I grant you that many times any decent professional can "guess" with some accuracy, but how accurate? The homerun derby shows us that even with slower pitches thrown for the intention of being hammered, the best sluggers still only "hit" .333-.400 (say, 5-7 homeruns by the time they make 10 outs), with most of the outs being weak grounders or warning-track popups. So it's not like a PitchMaster3000 that was say 90% accurate at guessing the location and type of the next pitch would lead to a lineup of Williams and Ruths. But if it made every hitter one extra base hit every other week better... that'd be a playoff bound team.

I'm not saying it'd pan out, or make a huge difference- but I can't imagine it wouldn't have *some* benefit if the guessing algorithm was sufficiently accurate. And every little bit counts over the long haul.

posted by hincandenza at 06:11 PM on July 12

I'm not saying it'd pan out, or make a huge difference- but I can't imagine it wouldn't have *some* benefit if the guessing algorithm was sufficiently accurate. And every little bit counts over the long haul.

Yeah, I agree. The question would be how much.

1. Pitchers aren't going to ignore this. They'll know the book on their pitch selection. They can change.

2. Something like 'pitcher x throws a fastball 90 percent on 2-1 counts would helps, but a fastball isn't one pitch. Location is very important. A fastball on the hands is completely different than a fastball that tails back over the plate outside.

Again, I agree, it could help, just not sure how much. If you know a Santana changeup is coming, and you're correct, great. If you guess wrong, you'll never hit his fastball. So being more certain of his next pitch makes you a better hitter, unless you're wrong, then you'll probably do worse.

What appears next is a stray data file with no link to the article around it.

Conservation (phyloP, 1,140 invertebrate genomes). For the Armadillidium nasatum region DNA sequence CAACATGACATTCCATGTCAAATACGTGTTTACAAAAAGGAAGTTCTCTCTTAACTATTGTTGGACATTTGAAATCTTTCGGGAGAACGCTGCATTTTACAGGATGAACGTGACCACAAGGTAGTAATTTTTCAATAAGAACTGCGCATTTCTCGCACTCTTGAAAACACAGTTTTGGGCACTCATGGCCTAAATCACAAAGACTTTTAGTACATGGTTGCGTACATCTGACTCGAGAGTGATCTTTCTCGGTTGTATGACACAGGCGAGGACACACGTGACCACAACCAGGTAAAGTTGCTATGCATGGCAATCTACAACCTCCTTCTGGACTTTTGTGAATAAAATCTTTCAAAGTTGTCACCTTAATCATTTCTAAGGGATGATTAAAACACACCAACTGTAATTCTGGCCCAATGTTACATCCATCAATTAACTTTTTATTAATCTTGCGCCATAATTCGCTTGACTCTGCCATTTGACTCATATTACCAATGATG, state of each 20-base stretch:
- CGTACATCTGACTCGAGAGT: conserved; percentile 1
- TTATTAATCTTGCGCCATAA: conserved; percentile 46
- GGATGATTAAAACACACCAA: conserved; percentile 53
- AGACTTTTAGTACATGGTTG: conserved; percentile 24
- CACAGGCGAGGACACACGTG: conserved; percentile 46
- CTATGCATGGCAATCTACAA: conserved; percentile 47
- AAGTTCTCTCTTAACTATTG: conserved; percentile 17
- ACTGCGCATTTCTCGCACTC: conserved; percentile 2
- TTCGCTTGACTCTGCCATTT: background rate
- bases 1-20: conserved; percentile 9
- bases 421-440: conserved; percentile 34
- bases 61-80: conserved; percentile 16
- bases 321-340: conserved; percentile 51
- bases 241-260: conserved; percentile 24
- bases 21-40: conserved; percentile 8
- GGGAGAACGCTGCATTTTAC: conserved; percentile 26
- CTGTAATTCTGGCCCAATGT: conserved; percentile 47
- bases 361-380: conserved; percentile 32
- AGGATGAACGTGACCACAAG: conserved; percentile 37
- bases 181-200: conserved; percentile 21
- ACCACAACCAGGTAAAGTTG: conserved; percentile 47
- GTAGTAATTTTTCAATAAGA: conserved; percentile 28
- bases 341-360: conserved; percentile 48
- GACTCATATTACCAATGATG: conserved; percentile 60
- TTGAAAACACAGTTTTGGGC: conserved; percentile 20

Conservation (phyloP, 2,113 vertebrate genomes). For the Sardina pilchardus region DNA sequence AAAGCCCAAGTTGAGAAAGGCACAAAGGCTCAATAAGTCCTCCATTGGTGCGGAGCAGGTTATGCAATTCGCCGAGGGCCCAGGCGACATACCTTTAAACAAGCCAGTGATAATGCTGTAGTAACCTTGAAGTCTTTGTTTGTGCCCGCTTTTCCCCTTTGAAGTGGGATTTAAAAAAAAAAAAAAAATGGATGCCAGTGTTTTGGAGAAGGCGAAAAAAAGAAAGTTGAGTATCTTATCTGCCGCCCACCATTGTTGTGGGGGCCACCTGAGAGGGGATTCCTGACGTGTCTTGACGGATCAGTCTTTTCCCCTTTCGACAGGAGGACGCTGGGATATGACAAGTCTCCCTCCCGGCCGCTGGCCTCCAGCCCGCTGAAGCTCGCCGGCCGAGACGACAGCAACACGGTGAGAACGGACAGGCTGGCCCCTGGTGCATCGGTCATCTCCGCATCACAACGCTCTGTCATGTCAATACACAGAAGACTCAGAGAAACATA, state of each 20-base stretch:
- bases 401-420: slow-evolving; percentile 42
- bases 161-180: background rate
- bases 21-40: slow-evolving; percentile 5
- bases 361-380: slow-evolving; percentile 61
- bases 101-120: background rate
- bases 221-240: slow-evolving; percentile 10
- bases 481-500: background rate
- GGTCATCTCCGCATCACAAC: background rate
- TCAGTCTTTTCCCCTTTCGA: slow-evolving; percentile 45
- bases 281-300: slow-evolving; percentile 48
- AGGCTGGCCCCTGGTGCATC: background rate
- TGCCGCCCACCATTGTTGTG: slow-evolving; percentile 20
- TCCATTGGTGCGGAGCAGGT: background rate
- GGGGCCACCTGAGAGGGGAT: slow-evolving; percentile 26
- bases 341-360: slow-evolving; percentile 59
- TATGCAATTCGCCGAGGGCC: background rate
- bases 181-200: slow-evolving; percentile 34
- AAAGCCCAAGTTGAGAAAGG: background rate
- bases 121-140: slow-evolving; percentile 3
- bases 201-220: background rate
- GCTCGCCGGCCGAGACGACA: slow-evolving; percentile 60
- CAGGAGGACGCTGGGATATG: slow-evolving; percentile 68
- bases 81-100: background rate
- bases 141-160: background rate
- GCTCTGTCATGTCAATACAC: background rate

posted by justgary at 10:36 PM on July 12

Perhaps- I think the idea is that great hitters do have better baseball minds than average hitters: they are better at guessing right on that Santana change and parking it. Forget the steroids, Barry Bonds got better because he got better at working counts in his favor, then destroying something on the inner half of the plate.

Yeah, when any hitter is wrong, they swing badly and miss- but then that would happen without any fancy software, which is why Santana is a two-time Cy Young winner who's only had two seasons as a starter where he finished with an ERA over 3.00.

But it's not those pitchers you beat up on: the great pitchers make everyone look bad, including great hitters. The great hitters make up for it in spades by demolishing the guys with a 5.20 ERA. I'm just suggesting that it's not about the edge cases: it's about the law of large numbers playing out, of having every hitter on your team "guess" the next pitch, and it's location, correctly for say 80% of the time. Yeah, you fail miserably 20% of the time- but if the guy in the dugout is signaling pitch and a suggestion (lay off the next pitch, likely slider, you have a strike to spare)- you could have a very high BABIP for your team's lineup. And it doesn't have to be much difference: just enough that your hitters on the whole are a little less fooled.

Yeah, the pitchers will start adjusting their games, but that would facilitate their team having their own algorithms and systems to analyze the pitchers tendencies to try to create "perfect" randomness. The trick to me is that a pitcher/catcher battery will lean on certain pitches more often than others, in certain situations (high leverage situation and counts, maybe the middle relief guy is scared to go to his curve because he's not as good with it). The thinking is that the "system" would compute the accuracy and strike % of pitches, and do so in real time, so that the hitter would have a pretty good chance of knowing "He's going to his curve on the next pitch, but he only throws it for a strike 40% of the time when the temperature is below 75 degrees", etc.

I don't know that this would work, that such a system could or would find trends. I'm just surprised that I've never heard of anyone trying. Although I guess to your point #1 above, if you did have such a system... would you tell anyone?! :)

posted by hincandenza at 12:27 AM on July 13